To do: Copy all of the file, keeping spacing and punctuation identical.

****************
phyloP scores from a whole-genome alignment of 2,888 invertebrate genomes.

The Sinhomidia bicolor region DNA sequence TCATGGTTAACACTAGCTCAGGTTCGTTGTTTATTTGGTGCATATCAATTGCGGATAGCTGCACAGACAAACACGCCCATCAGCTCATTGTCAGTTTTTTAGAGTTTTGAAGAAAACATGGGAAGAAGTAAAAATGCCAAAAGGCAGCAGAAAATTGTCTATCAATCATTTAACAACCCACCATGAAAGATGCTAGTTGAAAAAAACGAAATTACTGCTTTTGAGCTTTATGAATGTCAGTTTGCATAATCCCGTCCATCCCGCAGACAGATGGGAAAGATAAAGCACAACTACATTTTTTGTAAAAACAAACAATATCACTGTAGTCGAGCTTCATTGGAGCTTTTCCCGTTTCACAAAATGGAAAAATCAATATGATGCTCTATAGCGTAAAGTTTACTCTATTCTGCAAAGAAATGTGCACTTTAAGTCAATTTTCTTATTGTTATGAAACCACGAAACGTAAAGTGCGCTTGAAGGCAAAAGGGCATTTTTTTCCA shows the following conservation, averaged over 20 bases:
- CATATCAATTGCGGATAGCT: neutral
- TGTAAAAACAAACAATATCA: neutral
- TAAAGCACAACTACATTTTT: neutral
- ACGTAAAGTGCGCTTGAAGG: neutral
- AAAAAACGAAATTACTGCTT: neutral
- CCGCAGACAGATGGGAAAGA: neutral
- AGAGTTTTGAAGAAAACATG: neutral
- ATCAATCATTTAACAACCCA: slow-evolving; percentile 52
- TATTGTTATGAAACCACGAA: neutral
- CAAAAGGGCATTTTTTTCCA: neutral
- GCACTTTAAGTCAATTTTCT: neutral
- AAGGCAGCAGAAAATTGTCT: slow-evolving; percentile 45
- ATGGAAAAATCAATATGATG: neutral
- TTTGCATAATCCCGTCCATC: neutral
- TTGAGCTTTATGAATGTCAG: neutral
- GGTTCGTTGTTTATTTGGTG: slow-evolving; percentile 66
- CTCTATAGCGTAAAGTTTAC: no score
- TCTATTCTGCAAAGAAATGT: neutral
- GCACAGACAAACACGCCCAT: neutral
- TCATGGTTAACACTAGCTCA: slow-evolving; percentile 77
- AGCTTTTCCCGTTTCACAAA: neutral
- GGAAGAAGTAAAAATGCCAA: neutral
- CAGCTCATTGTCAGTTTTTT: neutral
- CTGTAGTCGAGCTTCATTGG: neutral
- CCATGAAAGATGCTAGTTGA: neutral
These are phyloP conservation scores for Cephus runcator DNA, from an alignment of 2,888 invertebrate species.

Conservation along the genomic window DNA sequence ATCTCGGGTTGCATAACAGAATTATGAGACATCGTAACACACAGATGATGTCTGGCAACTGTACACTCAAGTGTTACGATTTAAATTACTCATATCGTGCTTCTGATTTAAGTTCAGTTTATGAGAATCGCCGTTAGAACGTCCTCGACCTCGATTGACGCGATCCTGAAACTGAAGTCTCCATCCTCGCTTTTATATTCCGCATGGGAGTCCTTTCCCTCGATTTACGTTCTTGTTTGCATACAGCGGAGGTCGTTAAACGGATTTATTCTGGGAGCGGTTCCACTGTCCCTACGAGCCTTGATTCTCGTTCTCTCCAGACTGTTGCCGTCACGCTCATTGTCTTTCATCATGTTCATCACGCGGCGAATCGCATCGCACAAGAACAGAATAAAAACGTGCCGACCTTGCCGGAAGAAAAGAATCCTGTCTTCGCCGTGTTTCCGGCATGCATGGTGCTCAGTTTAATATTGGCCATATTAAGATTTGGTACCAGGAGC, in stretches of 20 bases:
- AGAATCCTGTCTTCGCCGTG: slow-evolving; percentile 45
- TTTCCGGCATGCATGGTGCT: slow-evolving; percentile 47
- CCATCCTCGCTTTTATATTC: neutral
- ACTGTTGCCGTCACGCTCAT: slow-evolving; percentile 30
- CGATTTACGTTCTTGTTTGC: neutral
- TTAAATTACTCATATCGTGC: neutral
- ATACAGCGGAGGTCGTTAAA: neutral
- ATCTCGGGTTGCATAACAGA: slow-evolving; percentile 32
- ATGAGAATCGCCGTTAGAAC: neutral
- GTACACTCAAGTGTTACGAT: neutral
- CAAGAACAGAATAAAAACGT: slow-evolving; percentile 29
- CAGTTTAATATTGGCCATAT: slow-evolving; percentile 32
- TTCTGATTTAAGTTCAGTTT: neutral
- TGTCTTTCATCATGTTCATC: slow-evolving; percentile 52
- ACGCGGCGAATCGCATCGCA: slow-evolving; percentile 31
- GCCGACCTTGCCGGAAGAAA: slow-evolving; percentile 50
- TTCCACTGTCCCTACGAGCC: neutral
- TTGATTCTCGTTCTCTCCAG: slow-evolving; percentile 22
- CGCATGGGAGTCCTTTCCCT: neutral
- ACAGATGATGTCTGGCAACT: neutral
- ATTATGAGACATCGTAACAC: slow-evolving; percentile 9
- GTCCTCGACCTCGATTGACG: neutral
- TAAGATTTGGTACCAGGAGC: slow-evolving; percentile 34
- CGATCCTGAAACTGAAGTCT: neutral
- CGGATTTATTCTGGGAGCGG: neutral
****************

phyloP scores from a whole-genome alignment of 2,888 invertebrate genomes.

The Sinhomidia bicolor region DNA sequence TCATGGTTAACACTAGCTCAGGTTCGTTGTTTATTTGGTGCATATCAATTGCGGATAGCTGCACAGACAAACACGCCCATCAGCTCATTGTCAGTTTTTTAGAGTTTTGAAGAAAACATGGGAAGAAGTAAAAATGCCAAAAGGCAGCAGAAAATTGTCTATCAATCATTTAACAACCCACCATGAAAGATGCTAGTTGAAAAAAACGAAATTACTGCTTTTGAGCTTTATGAATGTCAGTTTGCATAATCCCGTCCATCCCGCAGACAGATGGGAAAGATAAAGCACAACTACATTTTTTGTAAAAACAAACAATATCACTGTAGTCGAGCTTCATTGGAGCTTTTCCCGTTTCACAAAATGGAAAAATCAATATGATGCTCTATAGCGTAAAGTTTACTCTATTCTGCAAAGAAATGTGCACTTTAAGTCAATTTTCTTATTGTTATGAAACCACGAAACGTAAAGTGCGCTTGAAGGCAAAAGGGCATTTTTTTCCA shows the following conservation, averaged over 20 bases:
- CATATCAATTGCGGATAGCT: neutral
- TGTAAAAACAAACAATATCA: neutral
- TAAAGCACAACTACATTTTT: neutral
- ACGTAAAGTGCGCTTGAAGG: neutral
- AAAAAACGAAATTACTGCTT: neutral
- CCGCAGACAGATGGGAAAGA: neutral
- AGAGTTTTGAAGAAAACATG: neutral
- ATCAATCATTTAACAACCCA: slow-evolving; percentile 52
- TATTGTTATGAAACCACGAA: neutral
- CAAAAGGGCATTTTTTTCCA: neutral
- GCACTTTAAGTCAATTTTCT: neutral
- AAGGCAGCAGAAAATTGTCT: slow-evolving; percentile 45
- ATGGAAAAATCAATATGATG: neutral
- TTTGCATAATCCCGTCCATC: neutral
- TTGAGCTTTATGAATGTCAG: neutral
- GGTTCGTTGTTTATTTGGTG: slow-evolving; percentile 66
- CTCTATAGCGTAAAGTTTAC: no score
- TCTATTCTGCAAAGAAATGT: neutral
- GCACAGACAAACACGCCCAT: neutral
- TCATGGTTAACACTAGCTCA: slow-evolving; percentile 77
- AGCTTTTCCCGTTTCACAAA: neutral
- GGAAGAAGTAAAAATGCCAA: neutral
- CAGCTCATTGTCAGTTTTTT: neutral
- CTGTAGTCGAGCTTCATTGG: neutral
- CCATGAAAGATGCTAGTTGA: neutral
These are phyloP conservation scores for Cephus runcator DNA, from an alignment of 2,888 invertebrate species.

Conservation along the genomic window DNA sequence ATCTCGGGTTGCATAACAGAATTATGAGACATCGTAACACACAGATGATGTCTGGCAACTGTACACTCAAGTGTTACGATTTAAATTACTCATATCGTGCTTCTGATTTAAGTTCAGTTTATGAGAATCGCCGTTAGAACGTCCTCGACCTCGATTGACGCGATCCTGAAACTGAAGTCTCCATCCTCGCTTTTATATTCCGCATGGGAGTCCTTTCCCTCGATTTACGTTCTTGTTTGCATACAGCGGAGGTCGTTAAACGGATTTATTCTGGGAGCGGTTCCACTGTCCCTACGAGCCTTGATTCTCGTTCTCTCCAGACTGTTGCCGTCACGCTCATTGTCTTTCATCATGTTCATCACGCGGCGAATCGCATCGCACAAGAACAGAATAAAAACGTGCCGACCTTGCCGGAAGAAAAGAATCCTGTCTTCGCCGTGTTTCCGGCATGCATGGTGCTCAGTTTAATATTGGCCATATTAAGATTTGGTACCAGGAGC, in stretches of 20 bases:
- AGAATCCTGTCTTCGCCGTG: slow-evolving; percentile 45
- TTTCCGGCATGCATGGTGCT: slow-evolving; percentile 47
- CCATCCTCGCTTTTATATTC: neutral
- ACTGTTGCCGTCACGCTCAT: slow-evolving; percentile 30
- CGATTTACGTTCTTGTTTGC: neutral
- TTAAATTACTCATATCGTGC: neutral
- ATACAGCGGAGGTCGTTAAA: neutral
- ATCTCGGGTTGCATAACAGA: slow-evolving; percentile 32
- ATGAGAATCGCCGTTAGAAC: neutral
- GTACACTCAAGTGTTACGAT: neutral
- CAAGAACAGAATAAAAACGT: slow-evolving; percentile 29
- CAGTTTAATATTGGCCATAT: slow-evolving; percentile 32
- TTCTGATTTAAGTTCAGTTT: neutral
- TGTCTTTCATCATGTTCATC: slow-evolving; percentile 52
- ACGCGGCGAATCGCATCGCA: slow-evolving; percentile 31
- GCCGACCTTGCCGGAAGAAA: slow-evolving; percentile 50
- TTCCACTGTCCCTACGAGCC: neutral
- TTGATTCTCGTTCTCTCCAG: slow-evolving; percentile 22
- CGCATGGGAGTCCTTTCCCT: neutral
- ACAGATGATGTCTGGCAACT: neutral
- ATTATGAGACATCGTAACAC: slow-evolving; percentile 9
- GTCCTCGACCTCGATTGACG: neutral
- TAAGATTTGGTACCAGGAGC: slow-evolving; percentile 34
- CGATCCTGAAACTGAAGTCT: neutral
- CGGATTTATTCTGGGAGCGG: neutral